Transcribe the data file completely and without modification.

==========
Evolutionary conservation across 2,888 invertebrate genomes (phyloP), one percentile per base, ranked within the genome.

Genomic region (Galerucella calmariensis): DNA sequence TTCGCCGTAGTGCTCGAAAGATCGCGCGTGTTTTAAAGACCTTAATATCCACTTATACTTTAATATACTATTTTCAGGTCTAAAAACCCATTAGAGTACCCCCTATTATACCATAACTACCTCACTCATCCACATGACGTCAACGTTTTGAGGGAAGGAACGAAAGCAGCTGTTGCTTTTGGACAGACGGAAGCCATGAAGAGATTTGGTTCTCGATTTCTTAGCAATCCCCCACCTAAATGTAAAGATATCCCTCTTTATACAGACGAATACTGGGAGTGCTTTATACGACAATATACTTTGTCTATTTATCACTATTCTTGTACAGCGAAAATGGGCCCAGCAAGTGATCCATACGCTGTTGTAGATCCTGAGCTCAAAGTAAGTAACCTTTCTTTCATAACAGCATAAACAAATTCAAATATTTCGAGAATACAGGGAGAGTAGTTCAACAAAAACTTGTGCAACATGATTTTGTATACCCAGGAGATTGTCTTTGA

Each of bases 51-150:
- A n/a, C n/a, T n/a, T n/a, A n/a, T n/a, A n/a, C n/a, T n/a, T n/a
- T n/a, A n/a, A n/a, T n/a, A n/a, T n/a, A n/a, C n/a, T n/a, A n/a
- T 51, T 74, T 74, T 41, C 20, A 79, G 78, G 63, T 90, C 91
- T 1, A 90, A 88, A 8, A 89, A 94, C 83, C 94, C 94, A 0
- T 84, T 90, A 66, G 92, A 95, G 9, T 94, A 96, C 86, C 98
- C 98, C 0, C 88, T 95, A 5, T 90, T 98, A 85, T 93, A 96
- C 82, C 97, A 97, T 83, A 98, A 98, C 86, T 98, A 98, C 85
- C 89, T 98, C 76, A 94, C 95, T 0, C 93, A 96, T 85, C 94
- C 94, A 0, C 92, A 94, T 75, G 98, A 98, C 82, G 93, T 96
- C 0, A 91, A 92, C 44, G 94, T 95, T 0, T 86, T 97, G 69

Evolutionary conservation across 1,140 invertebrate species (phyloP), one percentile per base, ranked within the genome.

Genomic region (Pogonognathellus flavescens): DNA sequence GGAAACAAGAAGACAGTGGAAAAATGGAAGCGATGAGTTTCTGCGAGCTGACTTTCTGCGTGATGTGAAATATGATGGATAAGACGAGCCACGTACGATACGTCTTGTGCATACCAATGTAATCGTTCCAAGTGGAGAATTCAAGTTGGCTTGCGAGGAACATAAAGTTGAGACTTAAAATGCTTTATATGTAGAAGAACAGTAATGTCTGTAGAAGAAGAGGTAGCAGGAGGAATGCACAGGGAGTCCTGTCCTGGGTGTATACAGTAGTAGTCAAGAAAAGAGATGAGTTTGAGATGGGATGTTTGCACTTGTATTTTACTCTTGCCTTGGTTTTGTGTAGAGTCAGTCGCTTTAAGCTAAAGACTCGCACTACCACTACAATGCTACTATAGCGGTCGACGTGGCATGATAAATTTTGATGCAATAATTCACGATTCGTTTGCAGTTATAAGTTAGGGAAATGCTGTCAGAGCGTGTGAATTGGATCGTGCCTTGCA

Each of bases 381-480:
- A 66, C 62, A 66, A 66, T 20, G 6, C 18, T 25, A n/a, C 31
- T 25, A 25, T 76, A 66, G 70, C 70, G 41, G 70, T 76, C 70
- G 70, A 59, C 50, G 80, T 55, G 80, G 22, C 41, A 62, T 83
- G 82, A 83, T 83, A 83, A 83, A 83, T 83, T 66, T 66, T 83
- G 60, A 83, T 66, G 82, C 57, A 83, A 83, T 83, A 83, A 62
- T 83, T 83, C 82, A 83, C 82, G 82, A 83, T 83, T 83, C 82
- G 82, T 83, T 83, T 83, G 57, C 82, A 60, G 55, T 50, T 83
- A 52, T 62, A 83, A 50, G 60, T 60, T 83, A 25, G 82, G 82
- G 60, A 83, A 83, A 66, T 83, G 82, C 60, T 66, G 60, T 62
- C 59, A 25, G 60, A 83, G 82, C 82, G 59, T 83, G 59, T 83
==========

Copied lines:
Evolutionary conservation across 2,888 invertebrate genomes (phyloP), one percentile per base, ranked within the genome.

Genomic region (Galerucella calmariensis): DNA sequence TTCGCCGTAGTGCTCGAAAGATCGCGCGTGTTTTAAAGACCTTAATATCCACTTATACTTTAATATACTATTTTCAGGTCTAAAAACCCATTAGAGTACCCCCTATTATACCATAACTACCTCACTCATCCACATGACGTCAACGTTTTGAGGGAAGGAACGAAAGCAGCTGTTGCTTTTGGACAGACGGAAGCCATGAAGAGATTTGGTTCTCGATTTCTTAGCAATCCCCCACCTAAATGTAAAGATATCCCTCTTTATACAGACGAATACTGGGAGTGCTTTATACGACAATATACTTTGTCTATTTATCACTATTCTTGTACAGCGAAAATGGGCCCAGCAAGTGATCCATACGCTGTTGTAGATCCTGAGCTCAAAGTAAGTAACCTTTCTTTCATAACAGCATAAACAAATTCAAATATTTCGAGAATACAGGGAGAGTAGTTCAACAAAAACTTGTGCAACATGATTTTGTATACCCAGGAGATTGTCTTTGA

Each of bases 51-150:
- A n/a, C n/a, T n/a, T n/a, A n/a, T n/a, A n/a, C n/a, T n/a, T n/a
- T n/a, A n/a, A n/a, T n/a, A n/a, T n/a, A n/a, C n/a, T n/a, A n/a
- T 51, T 74, T 74, T 41, C 20, A 79, G 78, G 63, T 90, C 91
- T 1, A 90, A 88, A 8, A 89, A 94, C 83, C 94, C 94, A 0
- T 84, T 90, A 66, G 92, A 95, G 9, T 94, A 96, C 86, C 98
- C 98, C 0, C 88, T 95, A 5, T 90, T 98, A 85, T 93, A 96
- C 82, C 97, A 97, T 83, A 98, A 98, C 86, T 98, A 98, C 85
- C 89, T 98, C 76, A 94, C 95, T 0, C 93, A 96, T 85, C 94
- C 94, A 0, C 92, A 94, T 75, G 98, A 98, C 82, G 93, T 96
- C 0, A 91, A 92, C 44, G 94, T 95, T 0, T 86, T 97, G 69

Evolutionary conservation across 1,140 invertebrate species (phyloP), one percentile per base, ranked within the genome.

Genomic region (Pogonognathellus flavescens): DNA sequence GGAAACAAGAAGACAGTGGAAAAATGGAAGCGATGAGTTTCTGCGAGCTGACTTTCTGCGTGATGTGAAATATGATGGATAAGACGAGCCACGTACGATACGTCTTGTGCATACCAATGTAATCGTTCCAAGTGGAGAATTCAAGTTGGCTTGCGAGGAACATAAAGTTGAGACTTAAAATGCTTTATATGTAGAAGAACAGTAATGTCTGTAGAAGAAGAGGTAGCAGGAGGAATGCACAGGGAGTCCTGTCCTGGGTGTATACAGTAGTAGTCAAGAAAAGAGATGAGTTTGAGATGGGATGTTTGCACTTGTATTTTACTCTTGCCTTGGTTTTGTGTAGAGTCAGTCGCTTTAAGCTAAAGACTCGCACTACCACTACAATGCTACTATAGCGGTCGACGTGGCATGATAAATTTTGATGCAATAATTCACGATTCGTTTGCAGTTATAAGTTAGGGAAATGCTGTCAGAGCGTGTGAATTGGATCGTGCCTTGCA

Each of bases 381-480:
- A 66, C 62, A 66, A 66, T 20, G 6, C 18, T 25, A n/a, C 31
- T 25, A 25, T 76, A 66, G 70, C 70, G 41, G 70, T 76, C 70
- G 70, A 59, C 50, G 80, T 55, G 80, G 22, C 41, A 62, T 83
- G 82, A 83, T 83, A 83, A 83, A 83, T 83, T 66, T 66, T 83
- G 60, A 83, T 66, G 82, C 57, A 83, A 83, T 83, A 83, A 62
- T 83, T 83, C 82, A 83, C 82, G 82, A 83, T 83, T 83, C 82
- G 82, T 83, T 83, T 83, G 57, C 82, A 60, G 55, T 50, T 83
- A 52, T 62, A 83, A 50, G 60, T 60, T 83, A 25, G 82, G 82
- G 60, A 83, A 83, A 66, T 83, G 82, C 60, T 66, G 60, T 62
- C 59, A 25, G 60, A 83, G 82, C 82, G 59, T 83, G 59, T 83